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VSSPELL Experiences, Dealing with Databases

VSSPELL Spelling Component Experiences

Firstly, please let me thank so many of you for having downloaded the VSSPELL spelling component detailed in our newsletter from last week.

It seems that many of you have been waiting for such a compact and easy-to-use spell checking component, as there have been several hundred downloads. Now, as part of our commitment to supporting the ever-growing TX Text Control Community, we would like to ask you about your experience of VSSPELL and how far you have come with integrating it in your TX Text Control software product.

TX Top Tip: Dealing with Databases, Part 2

This weeks tip is not really a tip - we are just revisiting the example of the last week. It showed how to load data from a database into the TX without using it as a bound control. As I am sure that you remember, the trick was to use the LoadFromMemory and SaveToMemory methods to load a byte array that contains formatted data (or unformatted such as a simple string) into TX or save the contents to such a byte array.

VB provides a simple method to do the conversion from a string to a byte array and vice versa, but Delphi users or VC++ users have to deal with the Variant data type and most users don't know how to do that. So, let's take a look at how you so this:

Delphi:

procedure TForm1.Button1Click(Sender: TObject); var vData: Variant; pPtr: Pointer; strData: AnsiString; nLen: Integer; begin strData := 'Test text'; nLen := Length(strData); // copy text into byte array vData := VarArrayCreate([0, nLen], varByte); pPtr := VarArrayLock(vData); StrCopy(pPtr, PChar(strData)); VarArrayUnlock(vData); TXTextControl1.LoadFromMemory(vData, 1, False); VarClear(vData); // release data end;

Visual C++:

void loadString() CString csTemp = "Test text"; VARIANT var1, var2, var3; // create array SAFEARRAYBOUND bound; bound.lLbound = 0; bound.cElements = csTemp.GetLength() + 1; // inclusive '\0' VariantInit(&var1); var1.parray = SafeArrayCreate(VT_UI1, 1, &bound); var1.vt = VT_UI1 | VT_ARRAY; // copy data into array LPVOID lpData; SafeArrayAccessData(var1.parray, &lpData); CopyMemory(lpData, (LPCTSTR) csTemp, bound.cElements); SafeArrayUnaccessData(var1.parray); var2.intVal = 5; // RTF format var2.vt = VT_I4; var3.boolVal = true; // replace selection var3.vt = VT_BOOL; m_TxTranslate.LoadFromMemory(var1, var2, var3); VariantClear(&var1); }

The examples above load the string "Test text" directly into the TX. We could equally use a text format that supports formatting here, such as HTML and RTF. The only thing you need to change is the format parameter of the LoadFromMemory method.

In Delphi you can use the VarArrayCreate method to create the Variant. Then the Variant needs to be locked. This returns a pointer to the internal byte array and then StrCopy can be used to copy the string to the array. The second and third parameter of the LoadFromMemory are also prototyped as Variants, but you can simply treat them as normal variables and Delphi performs the conversion for you.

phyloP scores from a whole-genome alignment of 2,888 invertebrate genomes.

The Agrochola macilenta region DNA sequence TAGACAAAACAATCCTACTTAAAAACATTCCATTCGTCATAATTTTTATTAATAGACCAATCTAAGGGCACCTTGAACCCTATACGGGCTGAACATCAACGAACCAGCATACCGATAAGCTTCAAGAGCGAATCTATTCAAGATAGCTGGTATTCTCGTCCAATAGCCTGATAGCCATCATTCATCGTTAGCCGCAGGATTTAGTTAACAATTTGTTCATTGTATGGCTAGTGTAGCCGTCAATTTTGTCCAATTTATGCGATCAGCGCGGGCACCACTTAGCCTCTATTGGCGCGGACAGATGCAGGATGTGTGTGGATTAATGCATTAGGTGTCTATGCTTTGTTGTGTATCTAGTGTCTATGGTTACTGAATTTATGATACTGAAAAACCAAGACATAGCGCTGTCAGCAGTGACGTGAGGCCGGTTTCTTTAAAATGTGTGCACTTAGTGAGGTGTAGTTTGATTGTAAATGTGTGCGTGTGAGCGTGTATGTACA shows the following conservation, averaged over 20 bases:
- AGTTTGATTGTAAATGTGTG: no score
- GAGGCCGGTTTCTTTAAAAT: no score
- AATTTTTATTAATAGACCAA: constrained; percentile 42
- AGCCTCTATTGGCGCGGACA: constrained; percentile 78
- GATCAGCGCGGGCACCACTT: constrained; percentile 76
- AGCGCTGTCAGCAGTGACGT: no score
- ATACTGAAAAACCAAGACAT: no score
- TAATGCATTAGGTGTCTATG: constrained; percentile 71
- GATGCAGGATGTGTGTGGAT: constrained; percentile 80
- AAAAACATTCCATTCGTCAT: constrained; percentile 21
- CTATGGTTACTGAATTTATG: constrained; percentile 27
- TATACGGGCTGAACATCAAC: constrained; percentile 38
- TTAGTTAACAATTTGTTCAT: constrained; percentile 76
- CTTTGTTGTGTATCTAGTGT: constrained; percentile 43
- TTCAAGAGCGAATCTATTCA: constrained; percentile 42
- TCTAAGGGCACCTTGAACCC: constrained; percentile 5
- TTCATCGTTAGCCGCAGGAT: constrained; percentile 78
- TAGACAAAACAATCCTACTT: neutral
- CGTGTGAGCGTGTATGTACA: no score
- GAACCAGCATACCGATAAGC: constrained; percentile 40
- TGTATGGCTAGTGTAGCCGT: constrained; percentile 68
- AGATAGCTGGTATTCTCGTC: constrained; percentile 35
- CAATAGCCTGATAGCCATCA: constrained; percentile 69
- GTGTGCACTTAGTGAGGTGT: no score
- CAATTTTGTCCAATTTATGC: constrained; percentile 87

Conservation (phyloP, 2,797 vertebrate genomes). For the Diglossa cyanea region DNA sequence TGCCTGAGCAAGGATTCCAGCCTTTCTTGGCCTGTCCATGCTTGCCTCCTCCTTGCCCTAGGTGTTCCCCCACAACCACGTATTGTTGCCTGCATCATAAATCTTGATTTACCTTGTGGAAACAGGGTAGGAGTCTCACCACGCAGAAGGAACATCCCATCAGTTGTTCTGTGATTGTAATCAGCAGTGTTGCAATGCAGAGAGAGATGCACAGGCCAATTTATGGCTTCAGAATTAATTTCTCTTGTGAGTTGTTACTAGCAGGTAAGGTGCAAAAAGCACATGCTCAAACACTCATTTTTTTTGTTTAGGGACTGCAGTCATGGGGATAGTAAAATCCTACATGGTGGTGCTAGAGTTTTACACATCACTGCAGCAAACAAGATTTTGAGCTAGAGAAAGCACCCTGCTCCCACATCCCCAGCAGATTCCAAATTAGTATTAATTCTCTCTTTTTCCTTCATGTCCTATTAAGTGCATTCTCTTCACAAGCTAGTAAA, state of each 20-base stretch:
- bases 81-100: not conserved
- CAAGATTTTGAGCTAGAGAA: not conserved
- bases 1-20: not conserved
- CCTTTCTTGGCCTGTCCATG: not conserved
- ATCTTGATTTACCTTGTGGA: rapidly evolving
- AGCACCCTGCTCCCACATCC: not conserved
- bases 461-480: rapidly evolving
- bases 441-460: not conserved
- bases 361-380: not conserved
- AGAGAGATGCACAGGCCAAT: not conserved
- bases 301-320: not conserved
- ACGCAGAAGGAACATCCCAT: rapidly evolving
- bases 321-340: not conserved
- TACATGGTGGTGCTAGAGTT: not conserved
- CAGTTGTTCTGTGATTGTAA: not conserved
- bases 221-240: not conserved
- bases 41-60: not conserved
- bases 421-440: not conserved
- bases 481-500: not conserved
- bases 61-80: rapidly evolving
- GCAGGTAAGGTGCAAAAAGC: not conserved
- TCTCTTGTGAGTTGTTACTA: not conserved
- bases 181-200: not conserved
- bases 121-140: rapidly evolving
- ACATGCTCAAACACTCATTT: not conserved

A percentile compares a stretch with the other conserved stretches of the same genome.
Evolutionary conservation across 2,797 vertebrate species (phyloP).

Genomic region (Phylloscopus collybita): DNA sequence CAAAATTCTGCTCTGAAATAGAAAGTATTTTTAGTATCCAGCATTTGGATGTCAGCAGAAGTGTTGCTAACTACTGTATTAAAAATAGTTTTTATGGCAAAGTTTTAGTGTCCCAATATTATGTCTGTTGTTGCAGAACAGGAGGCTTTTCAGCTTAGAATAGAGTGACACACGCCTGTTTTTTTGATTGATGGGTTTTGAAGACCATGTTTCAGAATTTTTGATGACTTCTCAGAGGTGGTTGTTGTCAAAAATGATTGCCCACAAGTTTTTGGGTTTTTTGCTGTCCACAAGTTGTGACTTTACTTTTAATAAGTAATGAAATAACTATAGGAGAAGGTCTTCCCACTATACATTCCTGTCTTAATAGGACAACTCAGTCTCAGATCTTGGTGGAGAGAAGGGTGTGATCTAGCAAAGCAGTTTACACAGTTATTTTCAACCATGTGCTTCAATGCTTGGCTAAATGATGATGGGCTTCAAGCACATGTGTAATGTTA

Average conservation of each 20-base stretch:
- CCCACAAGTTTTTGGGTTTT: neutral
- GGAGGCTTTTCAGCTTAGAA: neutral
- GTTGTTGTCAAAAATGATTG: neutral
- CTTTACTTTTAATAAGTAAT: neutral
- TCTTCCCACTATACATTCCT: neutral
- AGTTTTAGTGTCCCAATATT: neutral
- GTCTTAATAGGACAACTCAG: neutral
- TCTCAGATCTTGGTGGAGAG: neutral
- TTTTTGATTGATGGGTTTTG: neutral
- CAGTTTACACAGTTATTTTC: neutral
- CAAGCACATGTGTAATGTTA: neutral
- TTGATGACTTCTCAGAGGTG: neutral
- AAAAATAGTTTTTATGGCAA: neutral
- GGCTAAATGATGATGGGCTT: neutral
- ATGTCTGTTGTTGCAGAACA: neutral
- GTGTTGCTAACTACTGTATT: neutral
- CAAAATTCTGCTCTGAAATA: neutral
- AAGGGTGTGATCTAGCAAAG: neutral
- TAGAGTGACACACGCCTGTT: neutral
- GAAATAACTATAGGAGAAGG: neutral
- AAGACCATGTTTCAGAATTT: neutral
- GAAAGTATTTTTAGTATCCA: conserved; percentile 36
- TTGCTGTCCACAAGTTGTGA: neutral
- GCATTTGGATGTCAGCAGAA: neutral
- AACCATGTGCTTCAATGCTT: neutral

In VC++ the procedure is similar. First of all, the Variant has to be initialized. Then the array is created with SafeArrayCreate. Afterwards, the Variant is locked with SafeArrayAccessData and the string is copied to the array with CopyMemory. VC++ expects the second and third parameter to be Variants as well. This means you must not forget to set up two more Variants.

After you are done with the Variants, you need to free the allocated memory. This is done with VarClear(Delphi) resp. VariantClear(VC++).

Now it should be fairly easy to use the LoadFromMemory method with a database in your preferred language.d language.

Free Advertising For Your TX Text Control Application

For you long-time TX users, I guess you are getting fed up of reading about this, but as there are more than 1000 new TX Text Control Newsletters readers per month, I do have to repeat this about once a month. Please do not despair!

So, to all you new to TX Text Control: We would like to give you the opportunity of free advertising for your TX Text Control product on our web site.

All we ask is that you send us your text, as well as a few screenshots detailing how TX Text Control was part of the solution and within about two days of receiving this material, we will add your story, along with your logo and your name to our sample application pages.

So far we have had a terrific response to our request for sample TX Text Control applications from the hard core TX users, but I am know there are thousands of other TX apps out there - all of which should be added to the sample application page. Just send me a short text, explaining how you used TX Text Control to implement your application and you get free advertising for this product on our web site. You've got nothing to lose!


Best regards

The Newsletter Team

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